Empathy Altruism Hypothesis Essay

Empathy-Altruism Hypothesis


Explanations > Theories > Empathy-Altruism Hypothesis

Description | Research | Example | So What? | See also | References 



If we feel empathy towards a person who needs help, we are likely to help them (in proportion to the empathy felt) without any selfish thoughts. Otherwise, we will help them only if the rewards of helping them outweigh the costs.

Rewards of helping can be many and various, including relief from the distress of seeing another in trouble. This means separating true altruism from selfish concerns can be very difficult.

Beggars live totally off empathy and can be expert at putting themselves in situations to increase this, such as using children and animals.


Toi and Batson (1972) played a ‘radio station interview’ to students about a disabled person who needed help. Afterwards they received an anonymous request for help. When instructed before the experiment to be objective about what they heard, the students were much less likely to offer help than when they had been asked to focus on how the person might be feeling.


So what?

Using it

Find empathetic people or create an empathetic situation before you ask for help.

See also

Attachment Style, Ben Franklin Effect, Buffer effect of Social Support, Prosocial Behavior


Toi and Batson (1972), Batson (1991)


Altruism - True Altruism Does Not Exist Essay

711 WordsDec 21st, 20123 Pages

“True altruism does not exist”. Discuss with reference to psychological theory and research.
Many have defined altruism in a similar context, a special form of helping behaviour that is “an act that is motivated by the desire to benefit another individual rather than oneself” (Hogg &Vaughan, 2008). An altruistic act does not necessarily have a negative or zero value to the actor (Margolis, 1982) but a true altruistic act is detrimental to the actor's fitness and enhances another individual’s fitness, in other words, a selfless act (Batson, 1991). Throughout the evolution of altruism, there have been many controversies about the existence of true altruism. Most theories have argued that it stems from ulterior motives, but does that prove…show more content…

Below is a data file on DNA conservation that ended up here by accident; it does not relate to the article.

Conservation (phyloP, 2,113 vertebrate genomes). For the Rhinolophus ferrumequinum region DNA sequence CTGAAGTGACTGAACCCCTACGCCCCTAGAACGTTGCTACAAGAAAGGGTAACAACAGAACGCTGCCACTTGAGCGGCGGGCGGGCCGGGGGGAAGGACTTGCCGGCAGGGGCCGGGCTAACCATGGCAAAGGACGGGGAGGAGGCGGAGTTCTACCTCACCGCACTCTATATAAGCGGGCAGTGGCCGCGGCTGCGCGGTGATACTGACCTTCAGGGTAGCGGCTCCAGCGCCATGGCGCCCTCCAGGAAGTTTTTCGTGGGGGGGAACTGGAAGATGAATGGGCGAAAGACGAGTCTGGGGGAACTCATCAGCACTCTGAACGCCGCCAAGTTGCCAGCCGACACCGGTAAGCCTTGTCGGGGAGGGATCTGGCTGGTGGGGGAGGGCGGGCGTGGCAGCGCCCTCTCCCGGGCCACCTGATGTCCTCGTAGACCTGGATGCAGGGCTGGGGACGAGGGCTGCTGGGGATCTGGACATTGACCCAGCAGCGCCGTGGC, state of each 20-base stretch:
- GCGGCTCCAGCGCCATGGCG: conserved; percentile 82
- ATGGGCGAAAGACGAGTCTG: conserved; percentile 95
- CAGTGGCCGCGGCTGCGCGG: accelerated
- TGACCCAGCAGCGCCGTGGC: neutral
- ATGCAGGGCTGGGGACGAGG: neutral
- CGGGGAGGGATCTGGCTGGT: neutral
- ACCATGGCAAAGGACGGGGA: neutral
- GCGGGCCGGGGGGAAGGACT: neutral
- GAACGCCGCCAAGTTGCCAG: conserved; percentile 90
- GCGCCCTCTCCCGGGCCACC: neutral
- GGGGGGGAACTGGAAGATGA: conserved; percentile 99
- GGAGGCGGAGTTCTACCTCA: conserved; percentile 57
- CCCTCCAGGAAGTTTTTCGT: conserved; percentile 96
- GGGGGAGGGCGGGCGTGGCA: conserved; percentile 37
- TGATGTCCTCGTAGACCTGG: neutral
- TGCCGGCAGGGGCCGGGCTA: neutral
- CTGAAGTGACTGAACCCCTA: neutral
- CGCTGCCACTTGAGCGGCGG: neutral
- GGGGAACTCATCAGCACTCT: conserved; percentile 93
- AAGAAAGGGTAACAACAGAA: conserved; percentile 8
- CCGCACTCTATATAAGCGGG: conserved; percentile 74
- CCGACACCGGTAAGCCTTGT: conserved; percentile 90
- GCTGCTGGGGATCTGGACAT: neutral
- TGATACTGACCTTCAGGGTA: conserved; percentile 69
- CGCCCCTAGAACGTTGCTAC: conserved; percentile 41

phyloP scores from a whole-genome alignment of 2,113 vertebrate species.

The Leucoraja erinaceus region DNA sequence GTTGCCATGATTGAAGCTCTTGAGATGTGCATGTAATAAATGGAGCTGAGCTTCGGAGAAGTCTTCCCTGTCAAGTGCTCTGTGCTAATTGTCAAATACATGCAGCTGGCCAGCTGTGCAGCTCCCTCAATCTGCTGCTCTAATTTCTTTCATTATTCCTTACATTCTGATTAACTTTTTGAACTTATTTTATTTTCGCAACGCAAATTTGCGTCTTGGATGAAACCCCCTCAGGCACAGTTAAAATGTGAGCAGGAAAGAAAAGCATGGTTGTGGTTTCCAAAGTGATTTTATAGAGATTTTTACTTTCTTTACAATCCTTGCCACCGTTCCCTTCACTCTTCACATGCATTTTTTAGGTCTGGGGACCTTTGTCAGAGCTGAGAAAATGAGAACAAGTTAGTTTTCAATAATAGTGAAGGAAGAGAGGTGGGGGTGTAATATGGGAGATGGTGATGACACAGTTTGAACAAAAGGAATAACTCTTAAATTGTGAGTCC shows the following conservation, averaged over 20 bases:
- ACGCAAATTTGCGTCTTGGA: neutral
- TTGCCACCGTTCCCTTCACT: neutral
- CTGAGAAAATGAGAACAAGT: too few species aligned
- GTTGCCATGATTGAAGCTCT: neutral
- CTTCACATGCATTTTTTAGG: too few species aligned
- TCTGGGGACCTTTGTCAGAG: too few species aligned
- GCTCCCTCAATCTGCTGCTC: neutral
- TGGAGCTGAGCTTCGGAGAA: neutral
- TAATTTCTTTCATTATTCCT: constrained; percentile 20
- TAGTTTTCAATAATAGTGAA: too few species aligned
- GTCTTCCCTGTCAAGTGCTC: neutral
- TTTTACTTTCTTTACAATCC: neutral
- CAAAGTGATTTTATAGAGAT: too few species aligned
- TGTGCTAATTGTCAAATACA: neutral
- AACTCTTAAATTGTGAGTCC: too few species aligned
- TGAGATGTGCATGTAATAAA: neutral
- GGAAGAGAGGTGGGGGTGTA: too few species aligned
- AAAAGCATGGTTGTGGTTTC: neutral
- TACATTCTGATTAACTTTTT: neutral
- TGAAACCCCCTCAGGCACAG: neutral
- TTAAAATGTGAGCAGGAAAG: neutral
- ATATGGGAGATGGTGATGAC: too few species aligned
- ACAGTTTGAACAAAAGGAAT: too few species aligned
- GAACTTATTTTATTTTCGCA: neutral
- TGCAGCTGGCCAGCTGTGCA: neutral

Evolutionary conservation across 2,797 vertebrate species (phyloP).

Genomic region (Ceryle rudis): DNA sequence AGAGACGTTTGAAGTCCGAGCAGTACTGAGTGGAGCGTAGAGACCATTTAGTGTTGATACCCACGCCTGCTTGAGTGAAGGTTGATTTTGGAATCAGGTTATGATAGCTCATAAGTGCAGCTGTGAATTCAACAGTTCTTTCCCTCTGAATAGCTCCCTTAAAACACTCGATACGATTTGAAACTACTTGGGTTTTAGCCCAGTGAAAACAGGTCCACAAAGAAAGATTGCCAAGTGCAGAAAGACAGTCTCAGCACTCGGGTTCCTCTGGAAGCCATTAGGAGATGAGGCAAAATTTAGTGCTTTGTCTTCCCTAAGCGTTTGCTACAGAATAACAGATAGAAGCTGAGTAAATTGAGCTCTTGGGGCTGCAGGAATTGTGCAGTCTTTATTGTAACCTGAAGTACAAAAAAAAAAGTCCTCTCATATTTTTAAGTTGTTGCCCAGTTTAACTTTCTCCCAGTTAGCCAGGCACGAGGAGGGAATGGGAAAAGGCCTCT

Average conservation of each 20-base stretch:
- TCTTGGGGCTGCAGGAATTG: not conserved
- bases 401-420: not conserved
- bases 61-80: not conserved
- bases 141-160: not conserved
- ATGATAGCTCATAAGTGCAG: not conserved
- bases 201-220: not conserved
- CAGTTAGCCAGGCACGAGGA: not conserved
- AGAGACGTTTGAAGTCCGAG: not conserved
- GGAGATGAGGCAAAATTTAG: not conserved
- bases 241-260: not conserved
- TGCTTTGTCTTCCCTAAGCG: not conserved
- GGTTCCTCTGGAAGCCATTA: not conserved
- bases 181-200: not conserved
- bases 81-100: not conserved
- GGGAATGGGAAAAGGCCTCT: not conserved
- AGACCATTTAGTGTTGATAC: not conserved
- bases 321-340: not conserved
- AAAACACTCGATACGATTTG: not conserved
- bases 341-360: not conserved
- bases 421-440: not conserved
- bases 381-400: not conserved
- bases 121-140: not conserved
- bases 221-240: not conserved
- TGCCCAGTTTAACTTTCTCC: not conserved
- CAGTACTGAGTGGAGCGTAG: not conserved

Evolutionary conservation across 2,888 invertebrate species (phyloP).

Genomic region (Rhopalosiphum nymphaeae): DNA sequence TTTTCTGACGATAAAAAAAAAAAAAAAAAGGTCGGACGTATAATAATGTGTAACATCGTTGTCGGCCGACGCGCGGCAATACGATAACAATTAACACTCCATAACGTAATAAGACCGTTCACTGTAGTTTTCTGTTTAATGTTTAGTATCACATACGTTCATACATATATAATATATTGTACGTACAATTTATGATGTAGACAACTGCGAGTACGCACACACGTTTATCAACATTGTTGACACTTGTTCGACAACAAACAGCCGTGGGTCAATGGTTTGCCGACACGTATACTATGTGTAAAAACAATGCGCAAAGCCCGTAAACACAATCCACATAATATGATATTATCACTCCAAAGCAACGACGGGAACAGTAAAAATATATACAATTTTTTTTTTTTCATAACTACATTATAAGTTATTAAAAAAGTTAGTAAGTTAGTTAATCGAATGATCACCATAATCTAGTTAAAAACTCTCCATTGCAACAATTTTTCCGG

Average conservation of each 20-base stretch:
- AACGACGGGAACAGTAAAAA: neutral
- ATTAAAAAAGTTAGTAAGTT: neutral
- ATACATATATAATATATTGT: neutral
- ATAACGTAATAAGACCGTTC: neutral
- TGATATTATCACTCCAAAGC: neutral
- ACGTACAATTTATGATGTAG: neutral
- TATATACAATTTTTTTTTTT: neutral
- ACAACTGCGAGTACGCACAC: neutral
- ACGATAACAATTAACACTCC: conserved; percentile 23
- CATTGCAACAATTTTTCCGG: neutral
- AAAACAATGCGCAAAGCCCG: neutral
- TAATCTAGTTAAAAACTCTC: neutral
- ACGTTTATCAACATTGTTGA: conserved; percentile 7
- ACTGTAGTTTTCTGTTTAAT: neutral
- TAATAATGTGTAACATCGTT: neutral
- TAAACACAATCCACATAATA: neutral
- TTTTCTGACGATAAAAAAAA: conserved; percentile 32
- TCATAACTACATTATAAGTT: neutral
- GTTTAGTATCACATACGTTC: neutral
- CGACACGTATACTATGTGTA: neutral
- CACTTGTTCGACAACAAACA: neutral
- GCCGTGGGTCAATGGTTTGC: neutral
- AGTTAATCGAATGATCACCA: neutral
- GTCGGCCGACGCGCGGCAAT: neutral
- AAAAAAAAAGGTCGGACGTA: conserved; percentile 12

Another motive of altruism to gain indirect returns is the egoistic motives. It is suggested by Mandeville (1732), where a person who is in a situation that causes personal distress would behave altruistically to relieve that particular distress.

Although theories that suggest the non-existence of true altruism may be persuasive, it does not explain the reasons for selfless deeds done by famous figures for their love and services to people such as Mother Teresa. Batson (1991) suggested a hypothesis and feels that some people are genuinely concerned about other people’s welfare. According to his empathy-altruism hypothesis, empathic concerns produce altruism motivation and relieving their sufferings is the main priority. This hypothesis is supported by several experiments where participants are typically given an opportunity to help those in need for whom they have been led to different levels of empathic concerns.
Also, recent news has reported that chimpanzees (Choi, 2007) and toddlers (China Daily, 2006) have shown true altruistic behaviour.

In conclusion, the existence of altruism has yet to be proven but that does not mean it does not exist. More research has to be done in this field to explain about other cases to prove its existence.

Batson, C. D. (1991). The Altruism Question: Toward a Social-Psychological Answer. Hillsdale, NJ: Lawrence Erlbaum.
China Daily (2006). Experiment finds that

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